With its grand buildings, European architecture and Parisian-style café culture, it’s no wonder that the capital of Argentina sparks frequent comparisons to Paris.
First-time visitors to Buenos Aires will be wowed by the statuesque buildings, wide boulevards, and countless nods to European society that one wouldn’t necessarily expect in this lively South American hub. So instead of booking a transatlantic flight when you next have the urge for a little bit of French culture, think about heading south to Buenos Aires: an epicenter of culinary triumphs, top-notch wines to make any oenophile swoon, and a European atmosphere intertwined with vibrant Latin American roots.
If you’re wondering why a stroll along the upscale Recoleta neighborhood feels so similar to a day of flâner-ing in the first arrondissement, you might be surprised to learn the origins of these architectural similarities. Unlike many former colonial states, Argentina didn’t gain its European flair back during its era under Spanish rule. In fact, after gaining independence from Spain in 1816, Argentinians — understandably — didn’t want to employ or host their former colonizers. Instead, they looked to immigrants from other European countries, like France and Italy, to serve as the architects and engineers of their blossoming capital.
In the following years, French and Belgian visionaries like Pierre Benoit, Jules Dormal, Norbert Mailliart-August, and Louis Sortais contributed to the urban landscape of what is modern-day Buenos Aires. These imposing, strikingly French creations include Paz Palace, a former mansion-turned-Military-Officers’-Association, the Estrugamou Palace, and the countless parks, wide boulevards, and forest-clad streets that French urban planners developed at the turn of the 19th century.
Beyond these undeniable architectural similarities, Argentina also feels decidedly French because of a similarly slow-paced lifestyle in both capitals cities. In Buenos Aires and Paris, people are rarely shoveling Prêt A Manger sandwiches into their mouths and scurrying off to their next meeting (sounds familiar?). Rather, meals and shared drinks are luxurious affairs, never meant to be rushed.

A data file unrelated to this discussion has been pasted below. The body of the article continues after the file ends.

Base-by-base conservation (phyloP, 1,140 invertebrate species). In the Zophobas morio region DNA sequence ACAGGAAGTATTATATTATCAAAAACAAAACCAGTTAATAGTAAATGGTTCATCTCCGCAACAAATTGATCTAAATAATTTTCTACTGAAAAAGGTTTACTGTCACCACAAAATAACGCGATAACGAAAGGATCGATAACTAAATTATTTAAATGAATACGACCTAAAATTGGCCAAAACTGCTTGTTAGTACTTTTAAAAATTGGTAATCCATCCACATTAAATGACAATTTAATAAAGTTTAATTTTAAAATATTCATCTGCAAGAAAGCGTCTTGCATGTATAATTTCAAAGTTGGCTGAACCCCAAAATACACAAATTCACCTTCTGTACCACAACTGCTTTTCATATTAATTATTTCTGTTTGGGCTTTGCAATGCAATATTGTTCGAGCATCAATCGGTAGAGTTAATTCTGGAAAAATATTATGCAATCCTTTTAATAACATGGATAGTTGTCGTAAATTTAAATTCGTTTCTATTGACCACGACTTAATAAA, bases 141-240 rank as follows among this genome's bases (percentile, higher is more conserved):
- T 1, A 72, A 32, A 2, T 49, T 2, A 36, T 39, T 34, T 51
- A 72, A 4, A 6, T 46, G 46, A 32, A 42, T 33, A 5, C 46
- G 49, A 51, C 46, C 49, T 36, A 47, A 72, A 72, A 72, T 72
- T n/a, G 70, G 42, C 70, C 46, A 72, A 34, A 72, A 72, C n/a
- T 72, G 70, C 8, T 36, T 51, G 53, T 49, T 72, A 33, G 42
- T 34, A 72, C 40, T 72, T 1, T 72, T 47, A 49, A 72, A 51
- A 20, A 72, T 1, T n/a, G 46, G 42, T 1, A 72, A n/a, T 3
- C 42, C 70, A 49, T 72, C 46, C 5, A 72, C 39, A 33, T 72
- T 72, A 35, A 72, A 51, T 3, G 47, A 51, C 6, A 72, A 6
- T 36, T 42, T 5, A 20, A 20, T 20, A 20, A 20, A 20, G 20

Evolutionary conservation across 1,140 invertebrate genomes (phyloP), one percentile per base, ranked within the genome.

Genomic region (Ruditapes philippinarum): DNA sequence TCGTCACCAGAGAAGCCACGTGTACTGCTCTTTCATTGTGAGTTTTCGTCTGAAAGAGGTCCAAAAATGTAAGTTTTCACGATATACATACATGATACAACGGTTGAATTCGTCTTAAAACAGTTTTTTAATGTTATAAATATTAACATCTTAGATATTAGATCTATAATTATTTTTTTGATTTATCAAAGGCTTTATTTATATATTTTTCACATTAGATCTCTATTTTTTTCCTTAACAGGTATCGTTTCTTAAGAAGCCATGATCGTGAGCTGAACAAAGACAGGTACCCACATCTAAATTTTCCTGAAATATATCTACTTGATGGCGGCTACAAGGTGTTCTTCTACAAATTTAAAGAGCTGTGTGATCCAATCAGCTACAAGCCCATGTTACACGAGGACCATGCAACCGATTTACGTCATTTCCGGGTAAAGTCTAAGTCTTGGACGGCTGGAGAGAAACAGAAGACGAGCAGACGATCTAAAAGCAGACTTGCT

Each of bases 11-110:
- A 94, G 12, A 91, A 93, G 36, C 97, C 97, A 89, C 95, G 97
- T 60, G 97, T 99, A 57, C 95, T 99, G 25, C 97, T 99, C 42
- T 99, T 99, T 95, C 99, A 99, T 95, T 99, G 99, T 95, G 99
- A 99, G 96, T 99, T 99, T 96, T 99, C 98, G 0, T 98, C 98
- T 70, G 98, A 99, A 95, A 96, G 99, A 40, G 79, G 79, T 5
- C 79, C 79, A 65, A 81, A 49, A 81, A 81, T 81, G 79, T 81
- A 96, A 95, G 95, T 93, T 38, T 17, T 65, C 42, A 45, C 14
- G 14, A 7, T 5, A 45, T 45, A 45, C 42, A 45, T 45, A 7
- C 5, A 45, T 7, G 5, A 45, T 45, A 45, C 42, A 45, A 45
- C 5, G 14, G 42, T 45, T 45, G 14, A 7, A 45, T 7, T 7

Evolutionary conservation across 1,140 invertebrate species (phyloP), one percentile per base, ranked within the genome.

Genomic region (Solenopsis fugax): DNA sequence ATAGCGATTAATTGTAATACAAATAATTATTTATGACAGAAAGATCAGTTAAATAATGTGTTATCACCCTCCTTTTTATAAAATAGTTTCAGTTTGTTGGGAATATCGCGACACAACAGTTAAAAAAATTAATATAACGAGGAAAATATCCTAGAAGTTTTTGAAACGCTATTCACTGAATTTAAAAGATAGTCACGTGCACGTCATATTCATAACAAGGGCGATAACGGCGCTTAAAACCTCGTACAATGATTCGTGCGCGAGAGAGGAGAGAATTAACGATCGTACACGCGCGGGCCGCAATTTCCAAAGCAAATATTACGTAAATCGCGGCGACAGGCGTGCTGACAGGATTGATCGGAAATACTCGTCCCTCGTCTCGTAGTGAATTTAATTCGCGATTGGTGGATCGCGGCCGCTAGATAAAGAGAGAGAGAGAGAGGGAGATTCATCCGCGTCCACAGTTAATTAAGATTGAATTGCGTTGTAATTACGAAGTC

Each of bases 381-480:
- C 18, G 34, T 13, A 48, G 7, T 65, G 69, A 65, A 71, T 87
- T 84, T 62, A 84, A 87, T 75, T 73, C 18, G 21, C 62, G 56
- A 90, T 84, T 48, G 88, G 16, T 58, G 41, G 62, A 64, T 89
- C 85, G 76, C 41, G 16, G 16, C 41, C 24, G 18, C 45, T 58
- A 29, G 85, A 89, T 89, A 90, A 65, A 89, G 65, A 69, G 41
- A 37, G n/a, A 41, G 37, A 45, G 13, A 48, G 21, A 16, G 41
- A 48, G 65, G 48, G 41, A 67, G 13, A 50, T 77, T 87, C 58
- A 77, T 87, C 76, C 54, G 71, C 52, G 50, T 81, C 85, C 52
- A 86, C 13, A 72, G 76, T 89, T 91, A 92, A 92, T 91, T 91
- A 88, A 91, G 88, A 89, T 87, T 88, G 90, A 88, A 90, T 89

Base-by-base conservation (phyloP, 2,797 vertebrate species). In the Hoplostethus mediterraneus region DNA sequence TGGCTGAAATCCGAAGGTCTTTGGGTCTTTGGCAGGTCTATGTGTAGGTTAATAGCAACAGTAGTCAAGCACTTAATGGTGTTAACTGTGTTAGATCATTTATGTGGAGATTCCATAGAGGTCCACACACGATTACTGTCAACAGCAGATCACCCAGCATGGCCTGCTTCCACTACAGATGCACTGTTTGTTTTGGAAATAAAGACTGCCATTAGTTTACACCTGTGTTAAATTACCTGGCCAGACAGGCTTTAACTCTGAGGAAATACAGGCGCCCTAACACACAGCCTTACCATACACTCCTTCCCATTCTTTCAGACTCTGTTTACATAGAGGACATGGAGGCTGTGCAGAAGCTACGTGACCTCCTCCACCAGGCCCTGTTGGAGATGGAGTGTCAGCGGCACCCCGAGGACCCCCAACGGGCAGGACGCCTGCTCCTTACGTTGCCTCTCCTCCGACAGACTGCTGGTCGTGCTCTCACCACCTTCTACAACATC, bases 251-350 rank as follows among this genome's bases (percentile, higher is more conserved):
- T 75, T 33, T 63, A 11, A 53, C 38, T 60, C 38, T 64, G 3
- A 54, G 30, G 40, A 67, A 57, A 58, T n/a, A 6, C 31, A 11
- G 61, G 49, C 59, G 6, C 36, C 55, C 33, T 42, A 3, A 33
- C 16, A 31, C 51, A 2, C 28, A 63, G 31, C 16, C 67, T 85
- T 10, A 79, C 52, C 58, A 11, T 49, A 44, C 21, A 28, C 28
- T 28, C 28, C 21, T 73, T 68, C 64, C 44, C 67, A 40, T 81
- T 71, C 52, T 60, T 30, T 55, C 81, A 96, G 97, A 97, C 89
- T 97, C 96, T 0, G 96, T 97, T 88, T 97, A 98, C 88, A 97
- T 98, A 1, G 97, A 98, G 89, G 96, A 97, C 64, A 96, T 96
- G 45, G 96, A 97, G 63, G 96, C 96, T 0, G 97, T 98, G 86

This emphasis on enjoying food and drink extends into their respective café cultures. On most streets in Paris, you’ll find people sipping their teeny espressos, enjoying the company of their friends, their newspapers, or their ritual people watching for hours on end. In Buenos Aires, you’ll be struck by the sheer number of coffee shops, brimming with a similarly relaxed culture. Although Argentinians are just as like to be sipping on their daily mate (a bitter, nationally famous hot drink) as a café con leche, the spirit of taking one’s time and enjoying a sit-down drink with friends remains the same.
One of the largest points of similarity: both Buenos Aires and Paris share a deep love and knowledge of superior wine. Although French wines are (rightfully) lauded as being some of the best around, Argentinian wines also deserve the same recognition. The majority of the country’s wines are made in the Mendoza region, a semi-arid area with no extreme temperatures, making it an ideal climate for grapevines to flourish. Malbecs reign supreme in Argentina, so make sure to sample a variety during your time there.
Beautiful buildings, incredible wine and food offerings, and a bustling city that knows how to take its time for the important things — what’s not to love? Add Buenos Aires to your bucket list and see this vibrant France-meets-Latin-America hybrid for yourself.